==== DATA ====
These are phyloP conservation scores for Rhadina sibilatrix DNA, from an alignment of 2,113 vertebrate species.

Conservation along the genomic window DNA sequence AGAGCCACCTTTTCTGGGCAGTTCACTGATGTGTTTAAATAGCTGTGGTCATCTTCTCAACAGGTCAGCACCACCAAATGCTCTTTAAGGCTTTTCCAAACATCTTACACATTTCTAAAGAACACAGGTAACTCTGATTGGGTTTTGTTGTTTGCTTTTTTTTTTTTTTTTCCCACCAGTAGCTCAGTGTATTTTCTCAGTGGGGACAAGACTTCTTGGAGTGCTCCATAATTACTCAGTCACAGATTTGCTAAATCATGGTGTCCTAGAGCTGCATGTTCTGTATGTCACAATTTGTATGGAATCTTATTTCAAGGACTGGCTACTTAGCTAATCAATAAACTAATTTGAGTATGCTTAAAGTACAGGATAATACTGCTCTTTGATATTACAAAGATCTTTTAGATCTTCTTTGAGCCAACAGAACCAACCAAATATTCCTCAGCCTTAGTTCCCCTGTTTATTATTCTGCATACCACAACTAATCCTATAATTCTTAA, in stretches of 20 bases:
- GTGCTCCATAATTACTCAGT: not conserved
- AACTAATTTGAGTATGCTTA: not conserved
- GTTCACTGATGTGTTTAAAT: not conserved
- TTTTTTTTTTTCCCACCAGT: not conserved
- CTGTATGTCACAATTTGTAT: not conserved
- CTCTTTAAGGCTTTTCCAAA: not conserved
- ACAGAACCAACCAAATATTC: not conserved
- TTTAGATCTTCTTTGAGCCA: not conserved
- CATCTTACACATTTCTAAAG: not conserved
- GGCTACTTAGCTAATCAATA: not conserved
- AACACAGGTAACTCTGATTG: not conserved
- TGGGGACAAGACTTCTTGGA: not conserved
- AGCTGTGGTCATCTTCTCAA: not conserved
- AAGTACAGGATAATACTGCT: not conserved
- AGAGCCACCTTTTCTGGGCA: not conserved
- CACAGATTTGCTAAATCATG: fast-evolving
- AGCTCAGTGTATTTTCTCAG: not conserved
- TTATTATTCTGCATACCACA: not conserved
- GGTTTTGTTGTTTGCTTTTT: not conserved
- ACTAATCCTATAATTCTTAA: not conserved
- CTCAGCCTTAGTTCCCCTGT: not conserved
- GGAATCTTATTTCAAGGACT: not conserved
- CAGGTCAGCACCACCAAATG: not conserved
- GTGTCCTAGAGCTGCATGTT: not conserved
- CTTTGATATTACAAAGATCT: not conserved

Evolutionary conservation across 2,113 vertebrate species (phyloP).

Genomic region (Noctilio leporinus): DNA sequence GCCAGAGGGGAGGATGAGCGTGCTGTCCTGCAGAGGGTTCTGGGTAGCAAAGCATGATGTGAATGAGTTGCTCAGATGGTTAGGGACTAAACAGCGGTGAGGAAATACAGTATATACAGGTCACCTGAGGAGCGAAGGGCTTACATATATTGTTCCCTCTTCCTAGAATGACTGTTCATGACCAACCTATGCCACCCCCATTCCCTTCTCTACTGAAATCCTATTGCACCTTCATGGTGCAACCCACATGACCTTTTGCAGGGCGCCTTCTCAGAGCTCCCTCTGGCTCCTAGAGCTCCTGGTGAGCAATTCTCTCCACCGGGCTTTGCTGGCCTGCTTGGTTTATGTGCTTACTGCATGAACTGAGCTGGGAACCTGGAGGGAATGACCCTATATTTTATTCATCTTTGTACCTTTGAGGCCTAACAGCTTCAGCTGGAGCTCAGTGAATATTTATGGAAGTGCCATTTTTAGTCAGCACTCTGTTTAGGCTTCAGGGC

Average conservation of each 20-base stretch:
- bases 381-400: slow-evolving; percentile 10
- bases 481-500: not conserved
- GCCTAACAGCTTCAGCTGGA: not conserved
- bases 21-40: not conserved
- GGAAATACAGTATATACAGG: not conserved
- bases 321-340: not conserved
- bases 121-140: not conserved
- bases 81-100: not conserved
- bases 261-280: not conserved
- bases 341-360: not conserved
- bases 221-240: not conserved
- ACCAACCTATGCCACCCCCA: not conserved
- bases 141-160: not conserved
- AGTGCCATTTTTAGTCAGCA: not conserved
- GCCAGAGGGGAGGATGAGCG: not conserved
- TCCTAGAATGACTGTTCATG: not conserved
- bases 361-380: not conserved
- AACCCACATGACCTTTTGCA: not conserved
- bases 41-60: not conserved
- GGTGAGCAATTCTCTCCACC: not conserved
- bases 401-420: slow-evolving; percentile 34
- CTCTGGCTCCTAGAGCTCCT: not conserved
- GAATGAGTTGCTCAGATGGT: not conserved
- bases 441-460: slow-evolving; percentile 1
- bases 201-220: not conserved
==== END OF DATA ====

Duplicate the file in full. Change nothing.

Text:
These are phyloP conservation scores for Rhadina sibilatrix DNA, from an alignment of 2,113 vertebrate species.

Conservation along the genomic window DNA sequence AGAGCCACCTTTTCTGGGCAGTTCACTGATGTGTTTAAATAGCTGTGGTCATCTTCTCAACAGGTCAGCACCACCAAATGCTCTTTAAGGCTTTTCCAAACATCTTACACATTTCTAAAGAACACAGGTAACTCTGATTGGGTTTTGTTGTTTGCTTTTTTTTTTTTTTTTCCCACCAGTAGCTCAGTGTATTTTCTCAGTGGGGACAAGACTTCTTGGAGTGCTCCATAATTACTCAGTCACAGATTTGCTAAATCATGGTGTCCTAGAGCTGCATGTTCTGTATGTCACAATTTGTATGGAATCTTATTTCAAGGACTGGCTACTTAGCTAATCAATAAACTAATTTGAGTATGCTTAAAGTACAGGATAATACTGCTCTTTGATATTACAAAGATCTTTTAGATCTTCTTTGAGCCAACAGAACCAACCAAATATTCCTCAGCCTTAGTTCCCCTGTTTATTATTCTGCATACCACAACTAATCCTATAATTCTTAA, in stretches of 20 bases:
- GTGCTCCATAATTACTCAGT: not conserved
- AACTAATTTGAGTATGCTTA: not conserved
- GTTCACTGATGTGTTTAAAT: not conserved
- TTTTTTTTTTTCCCACCAGT: not conserved
- CTGTATGTCACAATTTGTAT: not conserved
- CTCTTTAAGGCTTTTCCAAA: not conserved
- ACAGAACCAACCAAATATTC: not conserved
- TTTAGATCTTCTTTGAGCCA: not conserved
- CATCTTACACATTTCTAAAG: not conserved
- GGCTACTTAGCTAATCAATA: not conserved
- AACACAGGTAACTCTGATTG: not conserved
- TGGGGACAAGACTTCTTGGA: not conserved
- AGCTGTGGTCATCTTCTCAA: not conserved
- AAGTACAGGATAATACTGCT: not conserved
- AGAGCCACCTTTTCTGGGCA: not conserved
- CACAGATTTGCTAAATCATG: fast-evolving
- AGCTCAGTGTATTTTCTCAG: not conserved
- TTATTATTCTGCATACCACA: not conserved
- GGTTTTGTTGTTTGCTTTTT: not conserved
- ACTAATCCTATAATTCTTAA: not conserved
- CTCAGCCTTAGTTCCCCTGT: not conserved
- GGAATCTTATTTCAAGGACT: not conserved
- CAGGTCAGCACCACCAAATG: not conserved
- GTGTCCTAGAGCTGCATGTT: not conserved
- CTTTGATATTACAAAGATCT: not conserved

Evolutionary conservation across 2,113 vertebrate species (phyloP).

Genomic region (Noctilio leporinus): DNA sequence GCCAGAGGGGAGGATGAGCGTGCTGTCCTGCAGAGGGTTCTGGGTAGCAAAGCATGATGTGAATGAGTTGCTCAGATGGTTAGGGACTAAACAGCGGTGAGGAAATACAGTATATACAGGTCACCTGAGGAGCGAAGGGCTTACATATATTGTTCCCTCTTCCTAGAATGACTGTTCATGACCAACCTATGCCACCCCCATTCCCTTCTCTACTGAAATCCTATTGCACCTTCATGGTGCAACCCACATGACCTTTTGCAGGGCGCCTTCTCAGAGCTCCCTCTGGCTCCTAGAGCTCCTGGTGAGCAATTCTCTCCACCGGGCTTTGCTGGCCTGCTTGGTTTATGTGCTTACTGCATGAACTGAGCTGGGAACCTGGAGGGAATGACCCTATATTTTATTCATCTTTGTACCTTTGAGGCCTAACAGCTTCAGCTGGAGCTCAGTGAATATTTATGGAAGTGCCATTTTTAGTCAGCACTCTGTTTAGGCTTCAGGGC

Average conservation of each 20-base stretch:
- bases 381-400: slow-evolving; percentile 10
- bases 481-500: not conserved
- GCCTAACAGCTTCAGCTGGA: not conserved
- bases 21-40: not conserved
- GGAAATACAGTATATACAGG: not conserved
- bases 321-340: not conserved
- bases 121-140: not conserved
- bases 81-100: not conserved
- bases 261-280: not conserved
- bases 341-360: not conserved
- bases 221-240: not conserved
- ACCAACCTATGCCACCCCCA: not conserved
- bases 141-160: not conserved
- AGTGCCATTTTTAGTCAGCA: not conserved
- GCCAGAGGGGAGGATGAGCG: not conserved
- TCCTAGAATGACTGTTCATG: not conserved
- bases 361-380: not conserved
- AACCCACATGACCTTTTGCA: not conserved
- bases 41-60: not conserved
- GGTGAGCAATTCTCTCCACC: not conserved
- bases 401-420: slow-evolving; percentile 34
- CTCTGGCTCCTAGAGCTCCT: not conserved
- GAATGAGTTGCTCAGATGGT: not conserved
- bases 441-460: slow-evolving; percentile 1
- bases 201-220: not conserved